In a move that isn't particularly surprising given their lack of support for intellectual diversity to date, Reddit has introduced outright bans to replace its shadow banning policy.
Reddit has introduced an "Account Suspension" feature that will replace Shadowbanning for non-spammers, though previously shadowbanned accounts are not going to be automatically unbanned.
A post on July 28, 2015 by Reddit admin /u/krispykrackers explains the basics of Shadowbanning, a tool initially created to counteract spammers by hiding their content without letting them know their account had been shadowbanned. However, this was Reddit's only tool for an account-wide ban, and it has since been used on people other than spammers as well.
Account Suspension will be more straightforward and transparent than a Shadowban. An F.A.Q. page (sic) linked in the announcement post states that only Reddit administrators will be able to apply suspensions, which can be temporary or permanent. Permanent suspensions will result in a message about the account's status being added to that account's userpage.
See, I'm a veteran. This means I was willing to take a bullet for the right of my countrymen to speak their minds. On this at least I have not mellowed as I've aged. My personal line in the sand is that we will never site ban for anything but over-the-top spamming or gross/repeated illegal activity while I am on staff. See my journal if you feel the need for that last statement to be expounded upon.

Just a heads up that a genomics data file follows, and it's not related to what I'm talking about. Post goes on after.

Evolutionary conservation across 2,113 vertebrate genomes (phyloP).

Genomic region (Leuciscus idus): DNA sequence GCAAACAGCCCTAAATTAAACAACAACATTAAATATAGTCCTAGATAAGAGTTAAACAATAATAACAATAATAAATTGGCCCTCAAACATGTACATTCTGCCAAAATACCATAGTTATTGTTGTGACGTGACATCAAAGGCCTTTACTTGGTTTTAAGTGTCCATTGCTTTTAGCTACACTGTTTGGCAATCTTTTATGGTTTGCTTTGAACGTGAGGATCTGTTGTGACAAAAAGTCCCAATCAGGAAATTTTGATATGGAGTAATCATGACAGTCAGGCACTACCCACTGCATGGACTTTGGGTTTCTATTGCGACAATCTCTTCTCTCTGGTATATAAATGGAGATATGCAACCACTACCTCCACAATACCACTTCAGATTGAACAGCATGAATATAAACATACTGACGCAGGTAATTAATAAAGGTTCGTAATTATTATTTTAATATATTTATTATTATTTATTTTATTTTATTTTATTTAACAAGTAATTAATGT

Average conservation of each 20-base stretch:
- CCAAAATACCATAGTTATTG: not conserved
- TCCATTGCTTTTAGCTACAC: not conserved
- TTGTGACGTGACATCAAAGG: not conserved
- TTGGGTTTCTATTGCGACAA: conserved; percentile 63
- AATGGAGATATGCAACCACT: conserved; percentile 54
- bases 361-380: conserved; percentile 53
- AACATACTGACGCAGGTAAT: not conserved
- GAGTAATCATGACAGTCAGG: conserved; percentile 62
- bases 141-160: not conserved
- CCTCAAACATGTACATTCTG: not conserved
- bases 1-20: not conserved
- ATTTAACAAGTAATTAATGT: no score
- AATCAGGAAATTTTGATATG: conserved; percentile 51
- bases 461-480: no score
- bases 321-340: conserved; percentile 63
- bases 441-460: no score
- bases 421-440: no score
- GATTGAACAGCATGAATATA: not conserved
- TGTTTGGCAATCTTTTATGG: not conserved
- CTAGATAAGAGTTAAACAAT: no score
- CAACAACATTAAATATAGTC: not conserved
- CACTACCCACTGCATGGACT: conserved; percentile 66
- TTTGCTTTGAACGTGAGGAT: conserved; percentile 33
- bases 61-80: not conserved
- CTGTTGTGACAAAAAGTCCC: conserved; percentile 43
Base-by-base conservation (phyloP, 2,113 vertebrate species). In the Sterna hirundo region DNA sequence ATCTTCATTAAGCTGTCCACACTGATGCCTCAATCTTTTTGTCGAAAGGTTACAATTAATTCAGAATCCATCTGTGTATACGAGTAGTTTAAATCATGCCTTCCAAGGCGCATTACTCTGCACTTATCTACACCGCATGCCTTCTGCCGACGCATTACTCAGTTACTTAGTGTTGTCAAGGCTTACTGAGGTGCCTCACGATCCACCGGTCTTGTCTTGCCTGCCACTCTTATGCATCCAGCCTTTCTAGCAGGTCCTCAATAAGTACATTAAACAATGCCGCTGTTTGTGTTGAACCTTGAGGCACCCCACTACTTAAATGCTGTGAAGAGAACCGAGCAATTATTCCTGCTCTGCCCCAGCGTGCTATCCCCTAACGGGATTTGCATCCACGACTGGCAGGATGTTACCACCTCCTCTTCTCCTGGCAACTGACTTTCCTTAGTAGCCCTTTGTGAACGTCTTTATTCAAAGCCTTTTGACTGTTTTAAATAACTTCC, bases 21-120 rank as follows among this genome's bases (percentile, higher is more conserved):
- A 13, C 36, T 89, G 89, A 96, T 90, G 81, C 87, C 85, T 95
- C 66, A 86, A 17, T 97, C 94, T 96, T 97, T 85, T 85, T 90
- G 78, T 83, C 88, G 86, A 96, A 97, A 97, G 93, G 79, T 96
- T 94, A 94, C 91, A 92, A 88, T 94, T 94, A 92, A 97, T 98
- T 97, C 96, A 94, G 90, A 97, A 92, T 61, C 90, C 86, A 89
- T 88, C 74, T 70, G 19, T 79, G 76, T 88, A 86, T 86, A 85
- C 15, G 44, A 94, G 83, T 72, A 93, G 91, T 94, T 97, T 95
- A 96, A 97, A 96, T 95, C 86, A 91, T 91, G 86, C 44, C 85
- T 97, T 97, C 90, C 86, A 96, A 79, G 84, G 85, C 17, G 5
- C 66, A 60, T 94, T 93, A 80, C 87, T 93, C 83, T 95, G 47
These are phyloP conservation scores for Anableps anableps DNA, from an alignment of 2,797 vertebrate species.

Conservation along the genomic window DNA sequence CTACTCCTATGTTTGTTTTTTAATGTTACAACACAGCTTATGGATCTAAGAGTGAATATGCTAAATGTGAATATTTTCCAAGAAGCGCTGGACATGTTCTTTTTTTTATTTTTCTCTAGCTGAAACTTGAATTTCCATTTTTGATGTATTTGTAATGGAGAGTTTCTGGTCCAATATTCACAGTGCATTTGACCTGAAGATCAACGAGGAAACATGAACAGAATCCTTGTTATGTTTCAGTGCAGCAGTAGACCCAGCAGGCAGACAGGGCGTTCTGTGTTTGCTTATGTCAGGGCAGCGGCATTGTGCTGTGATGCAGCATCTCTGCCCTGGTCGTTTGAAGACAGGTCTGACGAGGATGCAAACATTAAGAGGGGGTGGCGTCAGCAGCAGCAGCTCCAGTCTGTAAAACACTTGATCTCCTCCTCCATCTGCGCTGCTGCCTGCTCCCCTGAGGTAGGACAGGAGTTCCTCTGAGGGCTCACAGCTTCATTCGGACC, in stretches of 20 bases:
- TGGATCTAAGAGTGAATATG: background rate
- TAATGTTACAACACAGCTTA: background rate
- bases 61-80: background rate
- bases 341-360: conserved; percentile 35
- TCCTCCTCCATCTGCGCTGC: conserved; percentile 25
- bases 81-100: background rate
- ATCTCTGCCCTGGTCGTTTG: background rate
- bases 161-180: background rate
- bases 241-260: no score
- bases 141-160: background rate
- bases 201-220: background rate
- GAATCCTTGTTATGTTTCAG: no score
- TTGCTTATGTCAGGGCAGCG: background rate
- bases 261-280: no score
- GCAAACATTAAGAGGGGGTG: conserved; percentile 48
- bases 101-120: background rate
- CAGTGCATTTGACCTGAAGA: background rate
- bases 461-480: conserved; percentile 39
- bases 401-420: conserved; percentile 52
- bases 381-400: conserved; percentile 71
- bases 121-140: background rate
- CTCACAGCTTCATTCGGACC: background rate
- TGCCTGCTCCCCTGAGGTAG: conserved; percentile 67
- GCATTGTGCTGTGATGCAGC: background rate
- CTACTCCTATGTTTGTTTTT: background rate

(Score: 2) by Sir Finkus on Thursday November 12 2015, @09:15PM
Seriously, who gives a crap how Reddit moderates? Frankly, if they make is sucky enough maybe we'll get some of their users that value that sort of thing.
I care in the sense that it's a large and influential site. The way it's set up and the way most of the subs are moderated encourage a groupthink mentality, while also giving the illusion of free speech. People might think they're getting the whole story when they aren't.
It's rather easy to fall into a worldview when all the content you see conforms to that worldview. I actually suspect a lot of the problems college students seem to be having are a result of how most of our online social interactions are curated and censored. Online, it's super easy to wall yourself off from alternative viewpoints. In real life it takes a lot of effort. You can't just thumb down or block somebody who shows up at your protest that disagrees with you.
Join our Folding@Home team! [stanford.edu]